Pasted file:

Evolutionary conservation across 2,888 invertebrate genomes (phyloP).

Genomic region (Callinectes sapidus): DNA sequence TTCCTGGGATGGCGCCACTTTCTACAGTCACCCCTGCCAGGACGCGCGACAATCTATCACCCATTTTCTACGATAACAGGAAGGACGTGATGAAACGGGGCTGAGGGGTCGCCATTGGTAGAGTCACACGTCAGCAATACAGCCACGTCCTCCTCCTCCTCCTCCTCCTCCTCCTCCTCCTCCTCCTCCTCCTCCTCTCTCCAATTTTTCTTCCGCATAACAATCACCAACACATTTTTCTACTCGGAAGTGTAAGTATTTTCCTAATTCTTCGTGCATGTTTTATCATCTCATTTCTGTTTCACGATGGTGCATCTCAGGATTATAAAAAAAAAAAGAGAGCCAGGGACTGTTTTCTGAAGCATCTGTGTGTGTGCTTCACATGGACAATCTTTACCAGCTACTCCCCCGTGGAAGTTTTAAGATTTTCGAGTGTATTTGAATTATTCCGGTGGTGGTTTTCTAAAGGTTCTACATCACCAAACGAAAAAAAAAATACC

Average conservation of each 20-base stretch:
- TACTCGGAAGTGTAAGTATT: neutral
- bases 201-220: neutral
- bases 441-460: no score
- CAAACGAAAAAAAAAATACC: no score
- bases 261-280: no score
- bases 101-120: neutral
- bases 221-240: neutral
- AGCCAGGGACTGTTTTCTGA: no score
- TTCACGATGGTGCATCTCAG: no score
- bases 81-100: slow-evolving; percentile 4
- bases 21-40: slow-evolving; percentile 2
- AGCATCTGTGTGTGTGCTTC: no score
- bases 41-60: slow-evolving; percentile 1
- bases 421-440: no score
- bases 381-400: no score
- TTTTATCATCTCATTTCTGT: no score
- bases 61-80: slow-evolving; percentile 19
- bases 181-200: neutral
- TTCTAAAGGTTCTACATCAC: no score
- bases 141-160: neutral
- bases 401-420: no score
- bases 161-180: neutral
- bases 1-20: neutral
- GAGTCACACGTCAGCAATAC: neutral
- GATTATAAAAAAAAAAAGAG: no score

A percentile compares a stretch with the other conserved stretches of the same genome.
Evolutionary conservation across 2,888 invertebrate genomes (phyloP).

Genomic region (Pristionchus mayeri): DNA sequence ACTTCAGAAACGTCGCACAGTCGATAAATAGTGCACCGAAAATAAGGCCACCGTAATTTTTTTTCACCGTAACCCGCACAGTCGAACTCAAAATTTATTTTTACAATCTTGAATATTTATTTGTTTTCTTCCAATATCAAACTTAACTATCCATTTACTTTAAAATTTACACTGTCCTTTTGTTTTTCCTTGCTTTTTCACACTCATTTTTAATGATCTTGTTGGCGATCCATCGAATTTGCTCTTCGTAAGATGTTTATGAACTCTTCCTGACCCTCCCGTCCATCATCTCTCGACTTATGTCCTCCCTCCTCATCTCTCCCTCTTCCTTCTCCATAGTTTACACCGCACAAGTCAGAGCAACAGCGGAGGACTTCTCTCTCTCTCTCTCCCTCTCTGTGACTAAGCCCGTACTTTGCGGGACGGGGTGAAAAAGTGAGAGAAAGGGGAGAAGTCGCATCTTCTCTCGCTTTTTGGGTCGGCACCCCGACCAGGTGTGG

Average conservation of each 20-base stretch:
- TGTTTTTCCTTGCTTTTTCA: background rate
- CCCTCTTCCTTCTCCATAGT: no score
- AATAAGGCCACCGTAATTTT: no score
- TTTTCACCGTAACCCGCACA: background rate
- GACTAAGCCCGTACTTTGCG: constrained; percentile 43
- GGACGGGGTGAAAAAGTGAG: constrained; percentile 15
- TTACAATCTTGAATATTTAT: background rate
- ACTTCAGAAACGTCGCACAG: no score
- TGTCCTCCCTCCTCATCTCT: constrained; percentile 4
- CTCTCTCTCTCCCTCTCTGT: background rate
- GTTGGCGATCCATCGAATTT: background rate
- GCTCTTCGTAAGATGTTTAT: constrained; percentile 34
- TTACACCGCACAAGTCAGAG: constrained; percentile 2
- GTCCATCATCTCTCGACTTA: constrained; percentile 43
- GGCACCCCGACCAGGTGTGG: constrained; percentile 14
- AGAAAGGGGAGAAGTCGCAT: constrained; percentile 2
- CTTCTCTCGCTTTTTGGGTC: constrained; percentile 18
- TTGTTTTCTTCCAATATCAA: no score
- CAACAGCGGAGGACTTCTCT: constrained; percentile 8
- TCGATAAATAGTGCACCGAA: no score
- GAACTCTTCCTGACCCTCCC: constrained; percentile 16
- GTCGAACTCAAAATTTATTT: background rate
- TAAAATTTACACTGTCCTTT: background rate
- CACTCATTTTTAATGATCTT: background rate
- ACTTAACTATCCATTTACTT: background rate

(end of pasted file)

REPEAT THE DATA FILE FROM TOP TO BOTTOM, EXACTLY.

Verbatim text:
Evolutionary conservation across 2,888 invertebrate genomes (phyloP).

Genomic region (Callinectes sapidus): DNA sequence TTCCTGGGATGGCGCCACTTTCTACAGTCACCCCTGCCAGGACGCGCGACAATCTATCACCCATTTTCTACGATAACAGGAAGGACGTGATGAAACGGGGCTGAGGGGTCGCCATTGGTAGAGTCACACGTCAGCAATACAGCCACGTCCTCCTCCTCCTCCTCCTCCTCCTCCTCCTCCTCCTCCTCCTCCTCCTCTCTCCAATTTTTCTTCCGCATAACAATCACCAACACATTTTTCTACTCGGAAGTGTAAGTATTTTCCTAATTCTTCGTGCATGTTTTATCATCTCATTTCTGTTTCACGATGGTGCATCTCAGGATTATAAAAAAAAAAAGAGAGCCAGGGACTGTTTTCTGAAGCATCTGTGTGTGTGCTTCACATGGACAATCTTTACCAGCTACTCCCCCGTGGAAGTTTTAAGATTTTCGAGTGTATTTGAATTATTCCGGTGGTGGTTTTCTAAAGGTTCTACATCACCAAACGAAAAAAAAAATACC

Average conservation of each 20-base stretch:
- TACTCGGAAGTGTAAGTATT: neutral
- bases 201-220: neutral
- bases 441-460: no score
- CAAACGAAAAAAAAAATACC: no score
- bases 261-280: no score
- bases 101-120: neutral
- bases 221-240: neutral
- AGCCAGGGACTGTTTTCTGA: no score
- TTCACGATGGTGCATCTCAG: no score
- bases 81-100: slow-evolving; percentile 4
- bases 21-40: slow-evolving; percentile 2
- AGCATCTGTGTGTGTGCTTC: no score
- bases 41-60: slow-evolving; percentile 1
- bases 421-440: no score
- bases 381-400: no score
- TTTTATCATCTCATTTCTGT: no score
- bases 61-80: slow-evolving; percentile 19
- bases 181-200: neutral
- TTCTAAAGGTTCTACATCAC: no score
- bases 141-160: neutral
- bases 401-420: no score
- bases 161-180: neutral
- bases 1-20: neutral
- GAGTCACACGTCAGCAATAC: neutral
- GATTATAAAAAAAAAAAGAG: no score

A percentile compares a stretch with the other conserved stretches of the same genome.
Evolutionary conservation across 2,888 invertebrate genomes (phyloP).

Genomic region (Pristionchus mayeri): DNA sequence ACTTCAGAAACGTCGCACAGTCGATAAATAGTGCACCGAAAATAAGGCCACCGTAATTTTTTTTCACCGTAACCCGCACAGTCGAACTCAAAATTTATTTTTACAATCTTGAATATTTATTTGTTTTCTTCCAATATCAAACTTAACTATCCATTTACTTTAAAATTTACACTGTCCTTTTGTTTTTCCTTGCTTTTTCACACTCATTTTTAATGATCTTGTTGGCGATCCATCGAATTTGCTCTTCGTAAGATGTTTATGAACTCTTCCTGACCCTCCCGTCCATCATCTCTCGACTTATGTCCTCCCTCCTCATCTCTCCCTCTTCCTTCTCCATAGTTTACACCGCACAAGTCAGAGCAACAGCGGAGGACTTCTCTCTCTCTCTCTCCCTCTCTGTGACTAAGCCCGTACTTTGCGGGACGGGGTGAAAAAGTGAGAGAAAGGGGAGAAGTCGCATCTTCTCTCGCTTTTTGGGTCGGCACCCCGACCAGGTGTGG

Average conservation of each 20-base stretch:
- TGTTTTTCCTTGCTTTTTCA: background rate
- CCCTCTTCCTTCTCCATAGT: no score
- AATAAGGCCACCGTAATTTT: no score
- TTTTCACCGTAACCCGCACA: background rate
- GACTAAGCCCGTACTTTGCG: constrained; percentile 43
- GGACGGGGTGAAAAAGTGAG: constrained; percentile 15
- TTACAATCTTGAATATTTAT: background rate
- ACTTCAGAAACGTCGCACAG: no score
- TGTCCTCCCTCCTCATCTCT: constrained; percentile 4
- CTCTCTCTCTCCCTCTCTGT: background rate
- GTTGGCGATCCATCGAATTT: background rate
- GCTCTTCGTAAGATGTTTAT: constrained; percentile 34
- TTACACCGCACAAGTCAGAG: constrained; percentile 2
- GTCCATCATCTCTCGACTTA: constrained; percentile 43
- GGCACCCCGACCAGGTGTGG: constrained; percentile 14
- AGAAAGGGGAGAAGTCGCAT: constrained; percentile 2
- CTTCTCTCGCTTTTTGGGTC: constrained; percentile 18
- TTGTTTTCTTCCAATATCAA: no score
- CAACAGCGGAGGACTTCTCT: constrained; percentile 8
- TCGATAAATAGTGCACCGAA: no score
- GAACTCTTCCTGACCCTCCC: constrained; percentile 16
- GTCGAACTCAAAATTTATTT: background rate
- TAAAATTTACACTGTCCTTT: background rate
- CACTCATTTTTAATGATCTT: background rate
- ACTTAACTATCCATTTACTT: background rate